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Valeriana officinalis

Guide to Growing Valerian (Garden heliotrope; All-heal; Common/Garden Valerian)

Valerian (Valeriana officinalis) is an herbaceous herbal perennial that is native to Europe and western Asia.

It is popularly used as an herbal medicine as its roots have anxiolytic and sedative properties.

The name derives from the Latin word for "strong and healthy": valere.

It is a member of the 800 strong Caprifoliaceae family – having been previously classified into Valerianaceae. It is therefore closely related to species such as Centranthus, Patrinia, Weigela florida, and Linnaea.

Valeriana officinalis
Valeriana officinalis by Pamla J. Eisenberg.

Valeriana itself contains around 230 species, and some of the more frequently grown types include Valeriana celtica (Alpine valerian), Valeriana dioica (marsh valerian), and Valeriana wallichii (Tagar-Ganthoda).

Valeriana officinalis is one of the three major species of Valerian that are used in the pharmaceutical industry. Their dried roots contain up to 2% w/v of essential oil made up of over 150 compounds, including valepotriates. The composition of the oil is dependent on environmental impacts, and especially on climate and soil-type. For herbal use, Valerian is usually taken infused as a tea, or as a tincture. One of the major traditional uses of Valeriana is a sleeping aid, and its sedative properties have been known for thousands of years (since the time of the Ancient Greeks). It is commonly used for people who suffer lack of sleep through nervousness. Furthermore, it is used in the treatment of abdominal and uterine cramp, and grown commercially to produce tranquilizers and perfumes.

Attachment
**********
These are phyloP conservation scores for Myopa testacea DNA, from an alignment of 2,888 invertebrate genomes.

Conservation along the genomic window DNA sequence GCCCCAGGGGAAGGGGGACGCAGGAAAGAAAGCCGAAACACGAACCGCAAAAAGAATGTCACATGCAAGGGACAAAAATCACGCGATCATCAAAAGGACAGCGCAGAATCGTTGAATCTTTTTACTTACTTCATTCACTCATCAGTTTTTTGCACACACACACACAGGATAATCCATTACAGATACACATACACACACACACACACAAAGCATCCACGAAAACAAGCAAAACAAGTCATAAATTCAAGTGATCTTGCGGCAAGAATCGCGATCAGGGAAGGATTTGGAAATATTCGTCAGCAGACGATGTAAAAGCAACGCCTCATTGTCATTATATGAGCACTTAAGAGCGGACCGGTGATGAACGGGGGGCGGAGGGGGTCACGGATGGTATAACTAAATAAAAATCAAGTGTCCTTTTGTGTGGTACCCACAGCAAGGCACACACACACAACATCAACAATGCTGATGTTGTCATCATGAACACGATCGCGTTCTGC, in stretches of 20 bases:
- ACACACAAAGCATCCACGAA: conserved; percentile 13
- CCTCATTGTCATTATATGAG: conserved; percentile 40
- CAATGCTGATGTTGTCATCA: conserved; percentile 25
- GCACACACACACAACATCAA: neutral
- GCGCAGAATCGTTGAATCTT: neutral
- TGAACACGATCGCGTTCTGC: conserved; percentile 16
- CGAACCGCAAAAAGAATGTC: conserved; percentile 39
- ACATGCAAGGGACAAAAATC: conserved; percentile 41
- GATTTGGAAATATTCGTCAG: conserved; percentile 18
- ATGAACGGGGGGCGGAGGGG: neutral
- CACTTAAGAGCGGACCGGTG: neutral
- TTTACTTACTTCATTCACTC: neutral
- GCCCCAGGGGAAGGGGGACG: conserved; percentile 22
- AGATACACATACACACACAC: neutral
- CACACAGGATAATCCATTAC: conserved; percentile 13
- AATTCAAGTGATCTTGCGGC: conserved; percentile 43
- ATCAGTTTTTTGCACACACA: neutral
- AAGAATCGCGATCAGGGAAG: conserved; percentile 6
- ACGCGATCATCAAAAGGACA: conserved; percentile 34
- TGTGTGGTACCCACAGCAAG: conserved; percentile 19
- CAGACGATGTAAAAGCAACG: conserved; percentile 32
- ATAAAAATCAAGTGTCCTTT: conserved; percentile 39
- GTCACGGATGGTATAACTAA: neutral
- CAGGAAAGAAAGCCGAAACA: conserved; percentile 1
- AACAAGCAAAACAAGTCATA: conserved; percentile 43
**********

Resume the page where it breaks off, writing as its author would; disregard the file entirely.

It can be grown for both herbal and oriental purposes in the garden. Valeriana plants are fragrant. The odor of the plant's roots are very strong and attractive to cats in a similar way to Nepeta (catnips). Valerian also attracts butterflies and moths to the garden. They make good cut flowers, and can look good as part of a border, or in a herbal or cottage garden.

Valeriana officinalis Description

Growing Valeriana Description

Valeriana officinalis is a clump forming perennial that grows to a height in the range of 40 to 60 inches (100–150 cm), and has a spread of around two to three feet (60–90 cm).

Valerian
Valerian in the wild by InAweofGod'sCreation.

Basal leaves are opposite and pinnate; they have lance-shapes toothed leaflets, and are hairy below. Stems are tall, upright and stout.

Plants bloom from late spring through the beginning of summer. Flowers are fragrant, five-petaled and white, with a hint of pink. The flowers are densely clustered and narrow-tubed.

Growing Valeriana

Valeriana officinalis Growing and Care Guide

  • Valeriana officinalis can be grown in zones 4–9.
  • Grow in a sunny area. If grown in a lightly shaded area then stems may become floppy, and require staking.
  • Although plants can grow in an average soil, they will perform best in a moist humus rich loam that has good drainage, and a pH of 6–7. Ideally, soil should be phosphorous rich (or supply a fertilizer), leaves will turn purple if there is a phosphorous-deficit.
  • Sow seeds directly into their final location before the last frost. Simply push the Valerian seeds into the soil. Do not cover them as they require light and a temperature of 68 to 70°F (20–21°C) to germinate; this takes from one to two weeks.
  • Plants can also be started off indoors, about 10 weeks in advance. Transplant seedlings at a spacing of 16 to 24 inches (40–60 cm) after the last frost.
  • Plants can also be propagated from root cuttings in the spring or autumn / fall.
  • Valerian grows best in moist conditions, so supply plenty of heavy watering.
  • If growing garden Valerian for use as an herbal remedy, then roots are best harvested in the first or second year, ideally the latter, as that is when they are at their peak. The quantity/quality of valepotriates diminishes rapidly after this time, so there is little point in harvesting roots from plants over two years old.
  • Plants can grow vigorously. Prevent spread by deadheading flowers before seed-set. Can also spread by rhizomes – may become invasive in the right conditions.
  • Known diseases include powdery mildew, root rot, edema, white mold, and root rot.

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